Conservation of Iconic Fijian Tree Species

A collaboration between the University of South Australia, Queensland University of Technology and NatureFiji-MareqetiViti (NFMV) to investigate the conservation status of 4 iconic, IUCN red-listed species endemic to Fiji using a multi-disciplinary approach.

Cynometra falcata

Cynometra falcata, a critically endangered legume that is endemic to Fijian tropical dry forest.

Fiji is a biodiversity hotspot of high conservation priority. There exists little data on the ecology or population genetics of Fijian plants and the IUCN redlist states that 97% of the 70 threatened terrestrial plant species need updating. Our project is generating ecological, genetic and biogeographic data for four threatened and iconic Fijian tree species (Cynometra falcata (Caesalpinaceae; critically endangered), Dacrydium nausoriense (Podocarpaceae; endangered), Degeneria vitiense (Degeneriaceae; Vulnerable), and Podocarpus affinis (Podocarpaceae; vulnerable) as examples for comprehensive conservation approaches.

The key aims are to

1) determine the current status and basic ecology of each species,

2) estimate genetic diversity, genetic connectivity, and fine-scale genetic structure of populations, and

3) systematically assess local conservation threats facing each population. Results will contribute new information to the conservation status of these species and will help to improve the assessment of conservation status in developing countries in general.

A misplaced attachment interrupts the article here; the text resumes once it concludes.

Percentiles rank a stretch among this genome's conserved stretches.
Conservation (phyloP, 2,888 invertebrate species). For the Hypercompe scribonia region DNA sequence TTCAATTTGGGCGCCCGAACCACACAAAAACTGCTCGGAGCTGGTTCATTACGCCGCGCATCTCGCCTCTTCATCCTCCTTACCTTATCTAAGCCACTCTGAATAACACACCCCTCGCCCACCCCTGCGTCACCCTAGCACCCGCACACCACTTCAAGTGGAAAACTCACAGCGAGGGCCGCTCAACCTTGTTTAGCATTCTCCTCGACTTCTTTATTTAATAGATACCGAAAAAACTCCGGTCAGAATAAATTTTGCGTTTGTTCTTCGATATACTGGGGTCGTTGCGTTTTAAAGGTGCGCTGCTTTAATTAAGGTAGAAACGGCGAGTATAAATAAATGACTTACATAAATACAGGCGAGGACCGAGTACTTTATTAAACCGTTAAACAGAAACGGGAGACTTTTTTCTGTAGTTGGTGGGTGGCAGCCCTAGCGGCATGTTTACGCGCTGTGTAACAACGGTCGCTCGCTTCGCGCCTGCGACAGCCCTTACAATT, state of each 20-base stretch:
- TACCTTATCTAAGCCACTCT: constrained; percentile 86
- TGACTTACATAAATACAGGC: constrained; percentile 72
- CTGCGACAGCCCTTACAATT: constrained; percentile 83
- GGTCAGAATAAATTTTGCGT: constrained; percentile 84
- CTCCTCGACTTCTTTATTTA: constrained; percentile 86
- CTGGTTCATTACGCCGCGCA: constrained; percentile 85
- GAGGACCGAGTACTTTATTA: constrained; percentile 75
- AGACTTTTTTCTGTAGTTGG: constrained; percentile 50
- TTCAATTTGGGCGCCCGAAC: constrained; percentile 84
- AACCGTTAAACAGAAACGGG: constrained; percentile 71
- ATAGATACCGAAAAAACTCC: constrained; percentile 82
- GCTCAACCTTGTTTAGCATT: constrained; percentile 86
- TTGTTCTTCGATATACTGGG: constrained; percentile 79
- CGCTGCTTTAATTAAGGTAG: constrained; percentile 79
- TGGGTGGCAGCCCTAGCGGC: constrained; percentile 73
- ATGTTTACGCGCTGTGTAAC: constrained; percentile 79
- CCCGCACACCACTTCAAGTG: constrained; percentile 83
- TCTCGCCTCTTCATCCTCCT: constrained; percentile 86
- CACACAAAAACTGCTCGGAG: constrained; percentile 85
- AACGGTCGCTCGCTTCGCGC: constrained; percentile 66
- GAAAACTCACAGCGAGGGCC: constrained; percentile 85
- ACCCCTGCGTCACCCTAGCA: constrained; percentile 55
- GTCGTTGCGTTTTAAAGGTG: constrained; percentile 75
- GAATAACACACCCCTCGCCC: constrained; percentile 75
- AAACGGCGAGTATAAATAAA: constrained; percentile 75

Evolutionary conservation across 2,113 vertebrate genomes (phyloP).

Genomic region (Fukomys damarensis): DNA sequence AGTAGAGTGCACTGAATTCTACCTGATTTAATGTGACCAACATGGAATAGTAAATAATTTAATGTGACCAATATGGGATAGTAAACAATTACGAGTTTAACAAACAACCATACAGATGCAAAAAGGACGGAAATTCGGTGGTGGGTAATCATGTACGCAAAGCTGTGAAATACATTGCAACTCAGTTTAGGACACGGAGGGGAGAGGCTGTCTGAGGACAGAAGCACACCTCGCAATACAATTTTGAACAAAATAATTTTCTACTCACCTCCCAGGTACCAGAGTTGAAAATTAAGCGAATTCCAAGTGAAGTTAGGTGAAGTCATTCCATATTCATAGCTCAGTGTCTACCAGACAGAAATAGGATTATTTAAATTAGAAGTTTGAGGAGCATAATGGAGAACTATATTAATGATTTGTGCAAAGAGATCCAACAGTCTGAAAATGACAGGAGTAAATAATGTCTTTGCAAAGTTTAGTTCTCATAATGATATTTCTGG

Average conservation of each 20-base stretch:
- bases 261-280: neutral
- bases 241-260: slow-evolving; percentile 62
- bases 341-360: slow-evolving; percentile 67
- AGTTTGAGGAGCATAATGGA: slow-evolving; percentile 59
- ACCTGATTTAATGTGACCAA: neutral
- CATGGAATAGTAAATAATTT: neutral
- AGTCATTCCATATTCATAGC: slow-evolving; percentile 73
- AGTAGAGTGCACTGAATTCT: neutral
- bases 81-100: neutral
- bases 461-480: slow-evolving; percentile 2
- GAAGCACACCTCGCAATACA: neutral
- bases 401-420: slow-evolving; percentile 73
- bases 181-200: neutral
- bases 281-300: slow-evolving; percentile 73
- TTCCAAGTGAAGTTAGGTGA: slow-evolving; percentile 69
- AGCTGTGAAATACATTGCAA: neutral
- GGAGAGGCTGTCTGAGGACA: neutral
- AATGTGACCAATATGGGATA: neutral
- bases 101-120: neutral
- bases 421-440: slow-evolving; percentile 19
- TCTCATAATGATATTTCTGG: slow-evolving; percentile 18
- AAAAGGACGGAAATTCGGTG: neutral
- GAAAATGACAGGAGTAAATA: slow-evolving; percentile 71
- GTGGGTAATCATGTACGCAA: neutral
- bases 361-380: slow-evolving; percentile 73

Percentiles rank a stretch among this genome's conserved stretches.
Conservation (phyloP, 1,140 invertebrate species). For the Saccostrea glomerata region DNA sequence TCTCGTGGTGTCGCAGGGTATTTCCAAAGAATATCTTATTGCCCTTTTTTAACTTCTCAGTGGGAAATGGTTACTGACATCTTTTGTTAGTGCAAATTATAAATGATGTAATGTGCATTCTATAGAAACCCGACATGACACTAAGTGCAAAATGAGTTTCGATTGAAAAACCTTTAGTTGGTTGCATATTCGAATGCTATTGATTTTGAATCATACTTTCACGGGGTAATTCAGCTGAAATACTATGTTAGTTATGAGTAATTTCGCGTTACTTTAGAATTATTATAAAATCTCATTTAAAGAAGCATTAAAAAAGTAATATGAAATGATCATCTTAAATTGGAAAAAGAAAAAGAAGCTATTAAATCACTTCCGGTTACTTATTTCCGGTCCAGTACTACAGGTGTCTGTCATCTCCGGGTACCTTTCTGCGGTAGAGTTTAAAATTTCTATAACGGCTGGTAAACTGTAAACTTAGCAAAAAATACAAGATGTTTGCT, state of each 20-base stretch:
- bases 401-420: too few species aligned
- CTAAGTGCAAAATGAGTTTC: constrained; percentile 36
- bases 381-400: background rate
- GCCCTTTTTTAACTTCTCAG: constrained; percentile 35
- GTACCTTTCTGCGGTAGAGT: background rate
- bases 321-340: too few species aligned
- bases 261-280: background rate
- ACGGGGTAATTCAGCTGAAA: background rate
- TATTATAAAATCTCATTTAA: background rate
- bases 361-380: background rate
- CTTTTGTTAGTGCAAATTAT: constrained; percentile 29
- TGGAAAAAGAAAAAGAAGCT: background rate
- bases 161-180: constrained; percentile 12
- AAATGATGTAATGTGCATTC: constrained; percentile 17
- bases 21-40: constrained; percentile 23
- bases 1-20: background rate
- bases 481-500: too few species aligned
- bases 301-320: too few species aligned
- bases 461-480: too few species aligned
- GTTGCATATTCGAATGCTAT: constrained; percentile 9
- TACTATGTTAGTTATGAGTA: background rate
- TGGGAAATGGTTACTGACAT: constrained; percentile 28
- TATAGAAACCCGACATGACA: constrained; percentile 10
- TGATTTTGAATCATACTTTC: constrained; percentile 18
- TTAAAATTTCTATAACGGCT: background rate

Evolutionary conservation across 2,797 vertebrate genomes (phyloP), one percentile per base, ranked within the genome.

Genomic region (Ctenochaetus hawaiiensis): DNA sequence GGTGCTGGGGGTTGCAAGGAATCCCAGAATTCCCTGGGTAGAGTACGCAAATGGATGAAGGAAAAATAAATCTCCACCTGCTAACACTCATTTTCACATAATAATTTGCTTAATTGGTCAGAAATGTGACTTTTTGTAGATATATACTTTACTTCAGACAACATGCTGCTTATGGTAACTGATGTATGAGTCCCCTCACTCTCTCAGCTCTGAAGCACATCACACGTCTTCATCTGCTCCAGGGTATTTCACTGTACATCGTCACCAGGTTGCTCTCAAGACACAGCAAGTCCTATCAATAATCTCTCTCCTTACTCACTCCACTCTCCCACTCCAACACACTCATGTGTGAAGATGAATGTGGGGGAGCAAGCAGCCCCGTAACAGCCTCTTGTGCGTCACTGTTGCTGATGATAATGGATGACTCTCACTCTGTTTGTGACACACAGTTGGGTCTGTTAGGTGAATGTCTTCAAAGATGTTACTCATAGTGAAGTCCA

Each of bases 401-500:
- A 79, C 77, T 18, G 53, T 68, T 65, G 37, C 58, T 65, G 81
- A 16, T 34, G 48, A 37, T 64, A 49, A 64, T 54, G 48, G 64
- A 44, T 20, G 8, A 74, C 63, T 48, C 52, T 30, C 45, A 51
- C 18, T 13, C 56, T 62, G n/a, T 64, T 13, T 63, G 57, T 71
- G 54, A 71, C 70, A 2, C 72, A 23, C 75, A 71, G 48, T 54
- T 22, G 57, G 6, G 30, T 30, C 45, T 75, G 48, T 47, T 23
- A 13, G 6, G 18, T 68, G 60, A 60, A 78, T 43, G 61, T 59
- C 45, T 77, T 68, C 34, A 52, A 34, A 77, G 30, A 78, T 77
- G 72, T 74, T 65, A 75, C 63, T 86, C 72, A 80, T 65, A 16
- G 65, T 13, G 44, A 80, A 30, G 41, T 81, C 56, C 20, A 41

Dacrydium nausoriense

Dacrydium nausoriense, an endangered conifer that is endemic to Fiji.

The project is led by Gunnar Keppel (School of Natural and Built Environments, University of South Australia) and Peter Prentis (School of Earth, Environmental and Biological Sciences, Queensland University of Technology), with major contributions by Nunia Thomas (NatureFiji-MareqetiViti), Alifereti Naikatini (South Pacific Regional Herbarium, University of the South Pacific) and Isaac Rounds (Conservation International, Fiji).

Project Funding

The project has been funded ($40K) by the Australia-Pacific Science Foundation (APSF) and genetic work is ongoing.

For further information please contact Gunnar Keppel.

Areas of study and research

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